eco on Digital Strategy: “German federal government must see digitalisation as an enabler”

  • Civey survey: 71 percent of Germans dissatisfied with current digital policy
  • Population sees greatest need for political action in digital administration (45%), digital infrastructure (43.6%) and cybersecurity (43.3%)
  • eco Chair Süme: “Digital strategy could have been more ambitious.”
  • Lots of projects, few prospects

Tomorrow, at the cabinet meeting in Meseberg, the German federal government wants to adopt its revised digital strategy and thus finally give Germany a “comprehensive digital awakening”. This move towards digital transformation is long overdue as there is great dissatisfaction in large parts of the population in Germany about the sluggish progress of digitalisation. The current Digital Policy Opinion Barometer, which eco has been gathering together with the market and opinion research institute Civey since February 2021, shows that 71.1 per cent of German citizens are not satisfied with digital policy in any area. According to the survey, the respondents see a particularly great need for political action in the areas of digital administration (45%), digital infrastructure (43.6%) and cyber security (43.3%).

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eco Chair Süme: “Digital strategy could have been more ambitious.”

“The digital strategy presented today by the German federal government is in part very concrete,” says eco Chairman Oliver Süme, “but it could have been more ambitious in many places. In my view, Germany, as the largest economy in Europe, should also be a pioneer in digital transformation and set benchmarks. I cannot see this approach in the present strategy,” said Süme. In principle, it is to be welcomed that numerous projects of the ministries have been elaborated quite extensively and with concrete goals until 2025. Nevertheless, it is still unclear in part how these goals are to be implemented and, above all, who is responsible for them, Süme continued.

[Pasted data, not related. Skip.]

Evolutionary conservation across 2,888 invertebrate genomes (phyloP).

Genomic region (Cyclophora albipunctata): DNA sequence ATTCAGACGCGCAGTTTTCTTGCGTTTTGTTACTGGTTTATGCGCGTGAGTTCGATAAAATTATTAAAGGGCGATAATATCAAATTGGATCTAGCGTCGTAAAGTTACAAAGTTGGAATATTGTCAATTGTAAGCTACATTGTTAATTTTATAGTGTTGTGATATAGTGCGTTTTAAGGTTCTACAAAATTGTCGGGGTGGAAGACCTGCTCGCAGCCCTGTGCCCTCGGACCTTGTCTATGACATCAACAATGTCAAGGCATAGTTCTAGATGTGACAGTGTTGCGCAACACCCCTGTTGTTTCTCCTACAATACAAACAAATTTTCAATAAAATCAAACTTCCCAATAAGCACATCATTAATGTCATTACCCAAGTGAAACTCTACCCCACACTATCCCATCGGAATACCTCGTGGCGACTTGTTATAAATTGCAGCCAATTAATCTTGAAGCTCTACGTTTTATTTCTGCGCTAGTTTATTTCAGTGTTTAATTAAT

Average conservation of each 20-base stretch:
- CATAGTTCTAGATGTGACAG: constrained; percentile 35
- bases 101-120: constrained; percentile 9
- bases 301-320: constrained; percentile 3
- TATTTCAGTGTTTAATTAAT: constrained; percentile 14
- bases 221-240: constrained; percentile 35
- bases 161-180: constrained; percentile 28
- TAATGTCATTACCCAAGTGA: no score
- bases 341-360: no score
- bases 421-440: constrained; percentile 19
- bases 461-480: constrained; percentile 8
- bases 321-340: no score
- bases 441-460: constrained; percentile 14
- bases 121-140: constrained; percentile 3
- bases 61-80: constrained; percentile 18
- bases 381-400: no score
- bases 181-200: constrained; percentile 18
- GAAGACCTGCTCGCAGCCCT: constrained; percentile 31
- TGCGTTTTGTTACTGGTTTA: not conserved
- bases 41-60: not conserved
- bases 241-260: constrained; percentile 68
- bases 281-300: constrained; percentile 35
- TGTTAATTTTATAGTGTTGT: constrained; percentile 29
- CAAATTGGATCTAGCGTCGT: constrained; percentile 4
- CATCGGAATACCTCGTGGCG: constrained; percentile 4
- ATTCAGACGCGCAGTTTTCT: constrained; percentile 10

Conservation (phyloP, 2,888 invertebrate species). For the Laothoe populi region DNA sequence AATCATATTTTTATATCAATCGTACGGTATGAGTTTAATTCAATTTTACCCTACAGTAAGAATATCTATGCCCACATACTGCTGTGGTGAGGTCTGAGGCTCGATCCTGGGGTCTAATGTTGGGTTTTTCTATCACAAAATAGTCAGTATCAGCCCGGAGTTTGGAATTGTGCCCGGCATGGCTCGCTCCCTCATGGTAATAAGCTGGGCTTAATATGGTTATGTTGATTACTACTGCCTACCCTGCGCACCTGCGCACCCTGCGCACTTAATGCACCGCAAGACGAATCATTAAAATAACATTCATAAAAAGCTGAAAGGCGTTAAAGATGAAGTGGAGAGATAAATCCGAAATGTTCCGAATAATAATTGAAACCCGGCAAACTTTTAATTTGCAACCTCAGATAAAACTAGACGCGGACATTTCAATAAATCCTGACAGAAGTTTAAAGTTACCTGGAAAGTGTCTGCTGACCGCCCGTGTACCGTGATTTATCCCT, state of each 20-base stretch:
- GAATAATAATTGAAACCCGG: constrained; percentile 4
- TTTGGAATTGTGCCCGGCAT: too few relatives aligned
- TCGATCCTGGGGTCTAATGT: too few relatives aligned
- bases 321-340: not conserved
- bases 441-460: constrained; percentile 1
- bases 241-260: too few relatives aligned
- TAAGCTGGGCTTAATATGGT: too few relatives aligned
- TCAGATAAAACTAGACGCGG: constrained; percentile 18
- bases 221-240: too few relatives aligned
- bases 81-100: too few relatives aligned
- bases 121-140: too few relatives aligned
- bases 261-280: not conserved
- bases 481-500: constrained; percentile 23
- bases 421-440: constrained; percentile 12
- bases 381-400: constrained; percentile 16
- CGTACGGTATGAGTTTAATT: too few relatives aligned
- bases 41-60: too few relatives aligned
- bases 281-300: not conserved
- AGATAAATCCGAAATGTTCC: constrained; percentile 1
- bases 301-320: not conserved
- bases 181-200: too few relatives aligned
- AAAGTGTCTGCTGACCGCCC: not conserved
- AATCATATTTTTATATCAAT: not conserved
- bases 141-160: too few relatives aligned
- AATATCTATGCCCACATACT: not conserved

This becomes visible in the example of data policy. Many measures are proposed, such as the establishment of dataspaces, data pools and a data institute, but it is unclear who is responsible for these and how they should work.

Lots of projects, few prospects

In general, eco criticises the strategy for the way it was developed. Although the strategy started with great commitment and goals, it then bowed to the constraints of the department principle, with each Ministry staking their claim on work packages. Unfortunately, there is little sign of the grand design of a forward-looking digital policy with vision.

For example, when it comes to digital infrastructures, the focus is still on the networks, while the importance of data centres as the backbone and foundation for digital sovereignty and sustainable digitalisation remains unnoticed.

“We would have liked to see a more functional digital policy that is more oriented towards concrete current challenges, such as the looming energy crisis or advancing climate change,” says eco board chairman Süme. The German federal government must use digitalisation much more strongly and strategically as an enabler for a more sustainable, resource-conserving and public welfare-oriented economy. The association will continue to advocate for this focus in further exchanges with politicians, Süme added.

*The market and opinion research institute Civey surveyed 21,390 people between 07.04.2022 and 29.08.2022 on behalf of eco. The results are representative for the inhabitants of Germany aged 18 and over. The statistical error of the overall results is 2.5 percent.

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